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White-faced Saki Monkey


Quick Facts

Scientific name: Pithecia pithecia
Class: Mammal
Length: 11 to 19 inches (28 to 48 centimeters)
Tail length: 10 to 22 inches (25 to 56 centimeters)
Weight: 3 to 4 pounds (1.4 to 1.8 kg)
Life span: up to 15 years in the wild, 35 years in captivity
Gestation: 163 to 167 days
Number of offspring: 1 at a time
Conservation status: Vulnerable


Living in the rain

Saki monkeys live in the tropical rain forest regions of southern and eastern Venezuela, Guyana, Suriname, French Guiana, and northeastern Brazil in South America.

A saki supper

These monkeys eat fruit, leaves, flowers, small mammals and small birds. At the zoo, you’ll see them eating a commercial primate biscuit, canned primate food, vegetables, fruit, nuts, cottage cheese and yogurt.

So they have white faces…and?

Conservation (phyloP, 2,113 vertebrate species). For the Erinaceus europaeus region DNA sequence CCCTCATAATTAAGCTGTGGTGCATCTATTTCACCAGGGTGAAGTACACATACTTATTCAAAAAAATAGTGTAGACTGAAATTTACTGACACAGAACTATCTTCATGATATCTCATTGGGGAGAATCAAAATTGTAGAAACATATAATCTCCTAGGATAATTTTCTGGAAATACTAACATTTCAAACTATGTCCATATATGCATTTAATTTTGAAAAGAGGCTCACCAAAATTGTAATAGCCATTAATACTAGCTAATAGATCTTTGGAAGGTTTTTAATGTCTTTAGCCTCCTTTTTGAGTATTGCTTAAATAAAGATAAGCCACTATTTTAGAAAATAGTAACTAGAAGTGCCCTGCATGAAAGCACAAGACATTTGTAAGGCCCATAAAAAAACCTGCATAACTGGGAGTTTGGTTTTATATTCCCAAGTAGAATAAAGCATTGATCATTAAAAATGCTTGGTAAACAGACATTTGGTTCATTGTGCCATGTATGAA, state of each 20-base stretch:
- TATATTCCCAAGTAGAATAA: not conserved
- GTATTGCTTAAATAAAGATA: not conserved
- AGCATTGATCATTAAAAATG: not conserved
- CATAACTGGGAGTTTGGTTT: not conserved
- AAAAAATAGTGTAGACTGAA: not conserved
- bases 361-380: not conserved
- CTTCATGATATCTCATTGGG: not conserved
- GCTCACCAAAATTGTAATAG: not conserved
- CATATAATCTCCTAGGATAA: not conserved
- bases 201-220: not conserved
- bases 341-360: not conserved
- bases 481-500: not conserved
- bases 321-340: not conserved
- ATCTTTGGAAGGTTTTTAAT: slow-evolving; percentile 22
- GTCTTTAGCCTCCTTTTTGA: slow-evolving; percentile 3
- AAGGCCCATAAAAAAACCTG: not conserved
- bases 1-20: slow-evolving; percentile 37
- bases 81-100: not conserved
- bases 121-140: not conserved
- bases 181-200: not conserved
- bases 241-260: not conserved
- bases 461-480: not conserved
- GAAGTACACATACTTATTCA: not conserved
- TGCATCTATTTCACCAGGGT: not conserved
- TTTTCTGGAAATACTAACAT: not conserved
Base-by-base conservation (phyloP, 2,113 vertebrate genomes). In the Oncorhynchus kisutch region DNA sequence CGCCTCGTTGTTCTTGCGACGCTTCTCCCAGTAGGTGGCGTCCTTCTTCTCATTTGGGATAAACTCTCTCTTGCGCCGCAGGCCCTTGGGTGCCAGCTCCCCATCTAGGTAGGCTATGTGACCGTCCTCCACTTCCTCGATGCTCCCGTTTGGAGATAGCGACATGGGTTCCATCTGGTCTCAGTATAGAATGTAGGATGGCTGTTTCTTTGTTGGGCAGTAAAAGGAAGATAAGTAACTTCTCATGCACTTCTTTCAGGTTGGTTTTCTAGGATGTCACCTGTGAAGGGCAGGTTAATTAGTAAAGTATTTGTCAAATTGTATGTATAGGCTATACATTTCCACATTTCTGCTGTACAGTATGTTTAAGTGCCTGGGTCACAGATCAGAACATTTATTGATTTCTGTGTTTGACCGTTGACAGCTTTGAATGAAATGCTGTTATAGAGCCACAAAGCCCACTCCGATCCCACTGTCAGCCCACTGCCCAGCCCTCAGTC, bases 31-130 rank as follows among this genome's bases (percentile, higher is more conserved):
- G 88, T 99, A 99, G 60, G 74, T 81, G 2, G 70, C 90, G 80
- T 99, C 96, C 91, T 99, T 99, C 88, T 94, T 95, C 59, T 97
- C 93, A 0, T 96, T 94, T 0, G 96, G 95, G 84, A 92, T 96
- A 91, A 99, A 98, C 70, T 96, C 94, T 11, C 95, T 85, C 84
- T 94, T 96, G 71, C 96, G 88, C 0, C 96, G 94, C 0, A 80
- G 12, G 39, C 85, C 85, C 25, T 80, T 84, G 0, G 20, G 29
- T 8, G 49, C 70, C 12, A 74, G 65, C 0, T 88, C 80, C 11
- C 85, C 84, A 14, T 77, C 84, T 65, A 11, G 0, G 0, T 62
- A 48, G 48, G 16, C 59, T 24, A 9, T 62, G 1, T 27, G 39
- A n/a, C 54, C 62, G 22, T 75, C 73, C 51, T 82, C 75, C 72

Actually, only males have white faces, while females have dark faces. Their fur is thick, coarse, shaggy, and long which protects them from the weather in the rain forest. They do not have prehensile (grasping) tails. Their nose is flask-shaped with widely separated nostrils. Their lower front teeth are specialized for opening nuts and tough fruits in order to obtain the large nutritious seeds hidden within. This allows them to eat unripe fruit not palatable to most primates. Their legs are much longer than their arms, which helps them leap between branches, as far as 30 feet!

Saki society

Saki monkeys are usually seen alone or in pairs. They often live in groups of up to twelve. They are diurnal (active during the day). Sakis stay in the canopy of the rain forest most of the time and rarely come to the ground, except to feed at the shrub layer. At night they sleep coiled on branches.

Bringing up baby

Females have one young at a time. They usually give birth in late November or December. Infants cling to the mother’s belly, then later they cling to the back. Born with brown fur, at two months old the males begin changing color to black with white faces, but the females stay brown. After six months, the young are independent.

Don’t make them angry!

If saki monkeys are threatened, they fluff up and shake their body hair. Then they stomp their feet with their backs arched.


Learn more about our efforts, our conservation partners around the world, and the simple steps you can take to contribute.